On December 1, writer Scott Lauber’s piece on the Philadelphia Phillies for Inquirer.com featured the headline “What if the Phillies whiff on a shortstop? Exploring contingency plans to improve the roster.”
Hold on, I thought.
The subhead was also alarming, despite a qualification: “There’s little reason to doubt the Phillies will land a top shortstop. But what if they don’t? Here are some options.”
The Philadelphia Phillies should be prepared for bang-bang shortstop action at the Winter Meetings.
This is not to say Lauber is a madman. Some 10 teams are thought to covet one of the free-agent star shortstops available this offseason, and if that estimate is accurate, it means several teams will not get to sign Trea Turner, Xander Bogaerts, Carlos Correa, or Dansby Swanson.
OK, OK, reasonable is reasonable, but the way the Phillies need to think about this problem is that it would be madness indeed for them to leave the coming Winter Meetings without one of these marquee infielders. Period.
If the MLB executives’ confab in San Diego next week produces a quick signing of the most desirable shortstop (Turner by consensus), then the Phillies must move quickly to snatch up the second-best available.
However, who is that among Bogaerts, Correa, and Swanson for the Phillies’ purposes?
Bryce Harper’s recent Tommy John surgery makes it fairly clear that for the first half of next season, Philly will need an injection of offense until their MVP-caliber star returns.
Thus, something like an algorithm must be designed that emphasizes offense. The reader, of course, could devise his own formula, but what if we included lifetime batting average, ’22 batting average, lifetime on-base percentage, lifetime on-base plus slugging, ’22 stolen bases, lifetime fielding percentage, and lifetime range factor per nine innings? Four batting, one base-running, and two fielding data points.
Not surprisingly, among the four-star shortstops considered here, Turner comes in first in three of these seven areas — lifetime BA (.302), lifetime OPS (.842), and ’22 stolen bases (27), as well as finishing second in ’22 BA (.298). There, arguably, is the replacement for Harper’s sitting time next season.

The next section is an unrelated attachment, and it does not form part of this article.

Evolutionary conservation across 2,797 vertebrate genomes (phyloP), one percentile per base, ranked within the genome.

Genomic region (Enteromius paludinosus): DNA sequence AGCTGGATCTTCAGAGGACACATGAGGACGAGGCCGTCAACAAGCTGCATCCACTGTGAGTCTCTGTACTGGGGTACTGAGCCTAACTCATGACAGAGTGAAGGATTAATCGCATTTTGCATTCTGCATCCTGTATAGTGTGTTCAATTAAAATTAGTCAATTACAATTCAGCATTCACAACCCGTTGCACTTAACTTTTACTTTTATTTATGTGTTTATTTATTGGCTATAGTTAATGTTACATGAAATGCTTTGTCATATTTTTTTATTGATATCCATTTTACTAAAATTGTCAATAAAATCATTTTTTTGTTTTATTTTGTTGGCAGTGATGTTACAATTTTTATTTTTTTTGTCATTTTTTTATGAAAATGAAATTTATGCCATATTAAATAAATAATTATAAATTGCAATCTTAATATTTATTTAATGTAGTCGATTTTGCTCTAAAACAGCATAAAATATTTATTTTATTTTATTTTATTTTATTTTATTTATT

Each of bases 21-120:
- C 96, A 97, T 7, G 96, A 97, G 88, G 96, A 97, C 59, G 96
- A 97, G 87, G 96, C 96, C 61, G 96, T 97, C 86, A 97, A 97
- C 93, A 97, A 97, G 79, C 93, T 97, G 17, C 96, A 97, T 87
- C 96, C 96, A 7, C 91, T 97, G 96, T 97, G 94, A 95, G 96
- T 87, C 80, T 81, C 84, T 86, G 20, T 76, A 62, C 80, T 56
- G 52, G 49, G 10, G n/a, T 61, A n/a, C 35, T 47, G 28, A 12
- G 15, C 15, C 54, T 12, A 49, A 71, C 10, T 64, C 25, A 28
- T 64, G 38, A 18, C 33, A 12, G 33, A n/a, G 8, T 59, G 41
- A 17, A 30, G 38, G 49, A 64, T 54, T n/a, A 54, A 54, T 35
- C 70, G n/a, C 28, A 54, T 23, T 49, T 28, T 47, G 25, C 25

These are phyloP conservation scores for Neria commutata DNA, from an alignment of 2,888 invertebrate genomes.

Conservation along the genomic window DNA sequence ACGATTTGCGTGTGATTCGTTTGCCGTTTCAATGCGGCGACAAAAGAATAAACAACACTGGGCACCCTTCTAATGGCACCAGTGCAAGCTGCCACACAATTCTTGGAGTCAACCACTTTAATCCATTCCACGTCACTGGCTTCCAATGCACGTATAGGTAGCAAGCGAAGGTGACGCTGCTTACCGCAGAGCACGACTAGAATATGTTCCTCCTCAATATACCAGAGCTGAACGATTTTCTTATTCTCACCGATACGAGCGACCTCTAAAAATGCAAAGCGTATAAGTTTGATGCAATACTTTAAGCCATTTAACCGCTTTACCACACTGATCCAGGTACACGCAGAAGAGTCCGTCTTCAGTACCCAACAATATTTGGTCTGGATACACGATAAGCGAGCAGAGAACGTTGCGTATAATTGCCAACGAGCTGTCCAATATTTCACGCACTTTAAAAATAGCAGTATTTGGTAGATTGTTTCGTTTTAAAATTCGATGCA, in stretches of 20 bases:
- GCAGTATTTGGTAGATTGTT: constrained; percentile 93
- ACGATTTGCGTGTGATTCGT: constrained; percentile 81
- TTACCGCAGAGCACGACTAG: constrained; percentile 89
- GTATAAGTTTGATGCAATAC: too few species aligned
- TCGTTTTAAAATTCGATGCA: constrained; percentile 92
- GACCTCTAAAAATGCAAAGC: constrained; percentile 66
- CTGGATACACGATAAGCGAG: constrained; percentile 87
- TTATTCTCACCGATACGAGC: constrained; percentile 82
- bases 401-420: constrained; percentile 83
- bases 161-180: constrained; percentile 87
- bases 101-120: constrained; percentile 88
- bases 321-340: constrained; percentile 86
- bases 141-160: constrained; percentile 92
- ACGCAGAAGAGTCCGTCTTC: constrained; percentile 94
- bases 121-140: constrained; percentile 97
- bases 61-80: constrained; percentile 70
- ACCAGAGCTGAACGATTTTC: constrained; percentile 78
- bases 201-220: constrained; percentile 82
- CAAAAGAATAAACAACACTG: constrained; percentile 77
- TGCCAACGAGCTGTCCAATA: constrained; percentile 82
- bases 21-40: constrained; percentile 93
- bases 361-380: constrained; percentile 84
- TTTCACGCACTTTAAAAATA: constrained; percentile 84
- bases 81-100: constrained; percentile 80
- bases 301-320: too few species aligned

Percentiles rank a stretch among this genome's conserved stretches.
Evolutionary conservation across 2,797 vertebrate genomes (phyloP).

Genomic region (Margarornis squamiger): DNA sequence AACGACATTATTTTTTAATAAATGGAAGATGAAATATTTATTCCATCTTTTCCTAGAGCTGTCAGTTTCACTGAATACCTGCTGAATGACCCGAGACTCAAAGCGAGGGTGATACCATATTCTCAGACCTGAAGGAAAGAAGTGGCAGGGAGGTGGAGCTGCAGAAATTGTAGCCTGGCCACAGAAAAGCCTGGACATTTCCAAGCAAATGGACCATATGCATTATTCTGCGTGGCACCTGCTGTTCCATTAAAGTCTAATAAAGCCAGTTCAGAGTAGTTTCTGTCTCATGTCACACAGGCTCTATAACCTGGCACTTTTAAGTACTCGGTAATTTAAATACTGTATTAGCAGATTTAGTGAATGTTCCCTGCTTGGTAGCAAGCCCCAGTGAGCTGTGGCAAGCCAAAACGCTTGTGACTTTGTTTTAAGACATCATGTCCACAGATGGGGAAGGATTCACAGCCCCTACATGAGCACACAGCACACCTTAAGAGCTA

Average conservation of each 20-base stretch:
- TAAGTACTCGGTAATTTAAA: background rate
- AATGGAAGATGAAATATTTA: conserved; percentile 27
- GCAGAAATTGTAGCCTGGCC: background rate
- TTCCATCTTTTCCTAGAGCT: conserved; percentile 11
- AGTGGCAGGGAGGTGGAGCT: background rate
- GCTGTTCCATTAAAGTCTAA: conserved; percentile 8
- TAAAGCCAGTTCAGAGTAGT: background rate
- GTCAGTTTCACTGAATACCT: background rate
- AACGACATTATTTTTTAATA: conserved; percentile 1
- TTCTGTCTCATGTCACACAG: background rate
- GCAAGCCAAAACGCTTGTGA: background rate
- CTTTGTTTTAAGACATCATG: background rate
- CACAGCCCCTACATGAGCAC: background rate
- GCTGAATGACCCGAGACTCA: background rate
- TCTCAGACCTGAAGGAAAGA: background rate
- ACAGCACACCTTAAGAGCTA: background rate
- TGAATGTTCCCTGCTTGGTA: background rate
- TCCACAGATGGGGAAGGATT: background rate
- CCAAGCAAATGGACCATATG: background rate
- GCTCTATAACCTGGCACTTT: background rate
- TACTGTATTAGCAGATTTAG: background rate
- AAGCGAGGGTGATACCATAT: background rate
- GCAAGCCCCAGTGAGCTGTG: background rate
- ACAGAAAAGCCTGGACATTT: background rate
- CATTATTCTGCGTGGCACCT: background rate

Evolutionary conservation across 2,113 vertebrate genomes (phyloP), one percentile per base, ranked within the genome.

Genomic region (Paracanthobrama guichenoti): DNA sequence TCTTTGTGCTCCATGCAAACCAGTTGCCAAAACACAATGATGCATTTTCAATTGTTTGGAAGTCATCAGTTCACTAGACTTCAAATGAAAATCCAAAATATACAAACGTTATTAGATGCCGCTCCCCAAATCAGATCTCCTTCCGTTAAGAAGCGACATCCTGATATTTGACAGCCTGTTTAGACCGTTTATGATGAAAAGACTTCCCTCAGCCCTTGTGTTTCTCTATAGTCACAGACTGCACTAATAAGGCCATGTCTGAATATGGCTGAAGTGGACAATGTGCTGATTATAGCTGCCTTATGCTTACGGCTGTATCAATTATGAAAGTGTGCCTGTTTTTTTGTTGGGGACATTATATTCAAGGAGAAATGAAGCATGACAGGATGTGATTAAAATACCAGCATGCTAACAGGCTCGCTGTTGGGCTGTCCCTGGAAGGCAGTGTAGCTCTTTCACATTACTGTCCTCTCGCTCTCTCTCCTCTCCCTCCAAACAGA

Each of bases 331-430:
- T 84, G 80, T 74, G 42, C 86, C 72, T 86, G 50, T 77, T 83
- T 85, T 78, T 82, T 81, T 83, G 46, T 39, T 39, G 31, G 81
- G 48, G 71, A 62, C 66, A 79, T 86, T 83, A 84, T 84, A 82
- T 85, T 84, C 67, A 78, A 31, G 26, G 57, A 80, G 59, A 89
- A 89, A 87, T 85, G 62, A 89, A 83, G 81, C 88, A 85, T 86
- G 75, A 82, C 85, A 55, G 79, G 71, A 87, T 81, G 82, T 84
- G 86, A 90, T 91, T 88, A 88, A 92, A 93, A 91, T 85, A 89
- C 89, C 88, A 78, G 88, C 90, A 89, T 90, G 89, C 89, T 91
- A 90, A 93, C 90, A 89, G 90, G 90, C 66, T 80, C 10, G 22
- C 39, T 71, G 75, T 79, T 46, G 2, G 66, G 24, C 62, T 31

But what if the Yankees grab Turner on Monday? Who is second? Within the hour, I have heard a sports talk radio caller in Philly argue for Bogaerts, but I’d say our method says the second or perhaps co-first-place finisher in our comparison is Correa.
The 6-foot-4, 220-pound, model modern shortstop who played for the Twins last season also has three firsts among our categories — lifetime OBP (.357), lifetime fielding percentage (.981), and lifetime RF/9 (3.88 putouts and assists/9 innings). Like Turner, he also has a second-place finish in our categories, an .836 lifetime OPS. For his lifetime OBP, both Bogaerts and Turner are within two points; for the lifetime OPS figure, Swanson and Bogaerts are within two points.
Too much information? Put it all this way: Turner, Correa, and Bogaerts are all very close; Swanson trails, but not by much.
Turner gets the first-place edge because all of his firsts are in offensive categories and, as argued on another day, the Phillies could use a real base-stealer both for the extra bases he would bring and as a teacher (Correa hasn’t stolen a base in three seasons).
So, before things all start December 4 at the Winter Meetings, the Phillies have to be focused on convincing either Turner or Correa to sign on the dotted line, and they need to be prepared to pounce on either if the other is grabbed up by another team quickly.